In this example we run a reco2 step followed by a michelremoving step in the same job. The output of reco2 serves as input to michelremoving. Here we only do one input file per job to preserve the 1:1 correspondence between reco1 and reco2 files (nice in this case but not necessary all the time). We see there are multiple executable stages and multiple job_output sections since we save both outputs and actually write them to different directories. REMEMBER: never put more than a few thousand files in any one directory in dCache. If you have a large campaign with many jobs, you may need to split your outputs appropriately with mutliple directories. The only exception to that is if you’re copying to a dropbox location for transfer to a tape-backed area, since those will be automatically cleaned up after transfer.

You’ll see we also retained the fcl editing bit and a metadata extractor for the reco2 file.

Create a multi-stage workflow

Sometimes you may want to break separate components into multiple stages. We have the same components as the mutiple executable example but we split the reco2 and michelremoving since the michelremoving files are very small and we want to merge many to one (not we set n_files_per_job much higher in the michel stage). We could of course do things the same way as before but would have to manually merge later. In particular note the [stage_X] sections of the POMS config file. For each stage section you have have separate overrides and still use the same config file. We also use the add_to_dataset option for job outputs and give it the _poms_task special keyword; POMS will take care of automatically generating a SMA dataset consisting of the reco2 outputs, which will serve as the input dataset to the next stage.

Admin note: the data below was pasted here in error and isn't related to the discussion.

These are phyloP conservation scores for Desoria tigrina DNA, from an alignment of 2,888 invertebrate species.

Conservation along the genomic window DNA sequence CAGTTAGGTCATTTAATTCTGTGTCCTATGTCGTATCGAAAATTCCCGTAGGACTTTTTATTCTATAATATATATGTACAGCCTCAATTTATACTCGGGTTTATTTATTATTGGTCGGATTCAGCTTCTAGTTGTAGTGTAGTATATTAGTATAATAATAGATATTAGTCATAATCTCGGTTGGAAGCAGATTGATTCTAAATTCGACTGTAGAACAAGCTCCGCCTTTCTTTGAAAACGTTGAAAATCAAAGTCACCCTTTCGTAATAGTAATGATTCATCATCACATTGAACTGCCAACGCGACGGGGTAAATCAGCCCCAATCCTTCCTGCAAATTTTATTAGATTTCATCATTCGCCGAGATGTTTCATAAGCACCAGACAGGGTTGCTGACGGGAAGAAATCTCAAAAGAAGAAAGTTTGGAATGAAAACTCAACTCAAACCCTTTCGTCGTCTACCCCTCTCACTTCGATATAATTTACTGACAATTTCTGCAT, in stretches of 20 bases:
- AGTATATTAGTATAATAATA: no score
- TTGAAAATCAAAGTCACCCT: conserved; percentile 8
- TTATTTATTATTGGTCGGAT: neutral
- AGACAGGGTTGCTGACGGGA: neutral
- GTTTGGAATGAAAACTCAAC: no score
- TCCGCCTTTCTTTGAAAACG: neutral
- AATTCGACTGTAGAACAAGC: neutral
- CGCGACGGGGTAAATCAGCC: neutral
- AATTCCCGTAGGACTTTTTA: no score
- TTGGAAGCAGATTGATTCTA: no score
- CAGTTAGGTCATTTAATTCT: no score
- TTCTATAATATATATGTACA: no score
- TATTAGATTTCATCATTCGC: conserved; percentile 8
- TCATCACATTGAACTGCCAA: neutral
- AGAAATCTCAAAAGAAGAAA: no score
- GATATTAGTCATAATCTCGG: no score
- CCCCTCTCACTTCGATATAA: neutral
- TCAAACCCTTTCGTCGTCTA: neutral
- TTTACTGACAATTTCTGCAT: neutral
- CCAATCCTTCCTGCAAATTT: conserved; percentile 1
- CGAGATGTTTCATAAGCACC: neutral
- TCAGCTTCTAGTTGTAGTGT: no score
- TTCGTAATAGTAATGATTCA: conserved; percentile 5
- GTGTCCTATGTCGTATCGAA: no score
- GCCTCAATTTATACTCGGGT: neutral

Iterate over multiple datasets or list items

Datasets do not have to be actual SAM dataset; they can really be any value or even a list of values. Here we set up a list and cycle through it. Each time you submit, POMS automatically increments the list position until you reach the end of the list.

Draining dataset

If you have very large datasets, or datasets that change over time (such as in keepup processing), you may want to submit only a part of it at once. Of course then you need to keep trakc of what has already been submitted from the main dataset each time. Fortunately POMS provides such functionality with the draining and drainingn dataset types. Our example uses the latter, which will carve out a dataset of at most n files at a time from the larger dataset, keeping track of which files have already been submitted to ensure no duplication between different submissions. We will use the same MC example dataset as we have been using but will now submit it in several pieces.

Key Points

  • Always, always, always prestage input datasets. No exceptions.